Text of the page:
Thomas Telford Anniversary

– in the House of Commons at 10:31 pm on 3 July 2007.

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Motion made, and Question proposed, That this House do now adjourn. —[Mr. Roy.]

Photo of David Mundell David Mundell Shadow Secretary of State for Scotland 10:33, 3 July 2007

I am pleased to have secured the opportunity to mark in the House the 250th anniversary of the birth of Thomas Telford. I see this Adjournment debate as a contribution to the celebration of the life and legacy of an outstanding man, not just of his time but as one whose work has shaped his profession to this day, and many of whose engineering feats are still in use centuries later.

There is absolutely no doubt that Scotland would not be the place it is today without Thomas Telford. His work literally opened up the highlands with more than 900 miles of new roads, hundreds of bridges and ferry landing piers, and dozens of churches. Indeed, the work enabled the transportation of goods and people across the whole of Scotland, facilitating many aspects of the industrial revolution.

Today, we take it for granted that motorways, bridges and canals exist. We do not stop to consider that planning these transport networks and many aspects of the methodology of construction were visualised hundreds of years before. Telford's Glasgow-to-Carlisle road, of which many parts remain, runs through my constituency and was the equivalent of the modern M74 motorway, which is only now being completed between Gretna and Carlisle.

Although this debate is taking place hundreds of miles from Telford's birthplace at Glendinning at Westerkirk in the Dumfriesshire part of my constituency, it is taking place only a few hundred yards from his final resting place in Westminster Abbey—a mark of the esteem in which he is held and an honour bestowed on only one other civil engineer: Robert Stephenson, who pioneered the railways. Telford stamped his presence on civil engineering and is more than worth the set of stamps that the Royal Mail is producing this year. His legacy to his profession was in the standards he set for a reliable system of estimates, contracts, specifications and tenders, which are as relevant today as they were in the 1800s.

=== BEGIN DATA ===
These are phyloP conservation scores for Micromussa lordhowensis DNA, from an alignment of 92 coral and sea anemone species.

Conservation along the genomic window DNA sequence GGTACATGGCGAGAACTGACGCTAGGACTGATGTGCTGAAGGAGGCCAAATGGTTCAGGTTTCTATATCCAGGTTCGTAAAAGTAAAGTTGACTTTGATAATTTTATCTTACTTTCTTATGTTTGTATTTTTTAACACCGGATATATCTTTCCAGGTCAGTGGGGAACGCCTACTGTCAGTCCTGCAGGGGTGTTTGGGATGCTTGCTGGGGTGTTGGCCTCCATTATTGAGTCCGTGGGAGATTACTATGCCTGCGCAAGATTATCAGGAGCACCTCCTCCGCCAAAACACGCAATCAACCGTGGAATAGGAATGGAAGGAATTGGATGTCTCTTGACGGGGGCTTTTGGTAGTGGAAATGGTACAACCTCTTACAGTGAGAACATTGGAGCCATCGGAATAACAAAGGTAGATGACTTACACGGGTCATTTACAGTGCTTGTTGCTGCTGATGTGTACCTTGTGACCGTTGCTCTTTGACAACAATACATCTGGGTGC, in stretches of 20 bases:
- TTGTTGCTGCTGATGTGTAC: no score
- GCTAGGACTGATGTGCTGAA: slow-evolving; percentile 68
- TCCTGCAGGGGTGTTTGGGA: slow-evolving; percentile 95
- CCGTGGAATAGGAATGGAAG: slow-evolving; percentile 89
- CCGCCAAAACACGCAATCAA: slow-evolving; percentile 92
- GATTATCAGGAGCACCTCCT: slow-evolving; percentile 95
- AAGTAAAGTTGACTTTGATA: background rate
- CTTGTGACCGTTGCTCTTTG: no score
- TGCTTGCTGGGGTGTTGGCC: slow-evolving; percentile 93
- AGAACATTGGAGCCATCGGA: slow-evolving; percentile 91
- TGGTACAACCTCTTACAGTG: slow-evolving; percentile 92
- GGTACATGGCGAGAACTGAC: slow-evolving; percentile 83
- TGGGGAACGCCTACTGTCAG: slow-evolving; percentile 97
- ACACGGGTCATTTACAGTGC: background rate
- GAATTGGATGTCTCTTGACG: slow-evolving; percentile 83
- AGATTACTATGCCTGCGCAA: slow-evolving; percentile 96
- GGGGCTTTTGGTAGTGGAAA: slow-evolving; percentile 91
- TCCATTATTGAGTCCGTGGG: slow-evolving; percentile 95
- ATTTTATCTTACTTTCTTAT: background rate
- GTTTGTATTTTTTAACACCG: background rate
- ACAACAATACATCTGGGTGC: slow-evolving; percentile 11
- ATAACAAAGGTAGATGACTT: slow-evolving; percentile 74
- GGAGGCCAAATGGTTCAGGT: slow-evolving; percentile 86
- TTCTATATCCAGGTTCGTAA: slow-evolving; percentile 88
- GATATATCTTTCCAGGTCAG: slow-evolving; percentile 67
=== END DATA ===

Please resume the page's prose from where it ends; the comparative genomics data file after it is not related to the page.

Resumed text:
In our time, when social mobility is the subject of much debate, Thomas Telford's achievement was that he rose from being the son of a shepherd on a remote Dumfriesshire hillside to being the most lauded and esteemed civil engineer in the empire. His poet friend Robert Southey termed him the "Colossus of Roads". That is just one reason why I would like to see the Government in Westminster and the Scottish Government in Edinburgh do more to promote recognition of the achievements of Telford and people of his ilk, who did so much to shape the modern world in the final centuries of the last millennium.

Ahead of the debate, I had the opportunity to speak to Scotland's new Culture Minister, Linda Fabiani MSP, and was encouraged by her acceptance that Scotland could do better in promoting the life and legacy of such people as Telford, who leave a permanent footprint on our way of life and remain a lasting influence over Scotland, the United Kingdom and the rest of the world. I want to make the same plea to the Minister on a United Kingdom basis because, with his works in Scotland, England, Wales and Ireland, Telford was truly a great Briton.

To understand the motivations of such a man, we need to accept and appreciate where he came from. Telford was born on 9 August 1757. His father was a herdsman on the sheep farm of Glendinning at Westerkirk. It was and remains a remote and isolated area. It is farmed today by Lorraine Luesher, who works hard to keep the tradition of hill farming alive in Eskdale and who has produced a booklet on the Telford legacy. His father died weeks after his birth and so his mother Janet brought up Thomas. The close-knit local community supported the boy, who was known as "laughing Tam" for his good nature. As a youngster, he attended Westerkirk school and much of his early life was spent working as a shepherd on neighbouring farms, and with his widowed mother.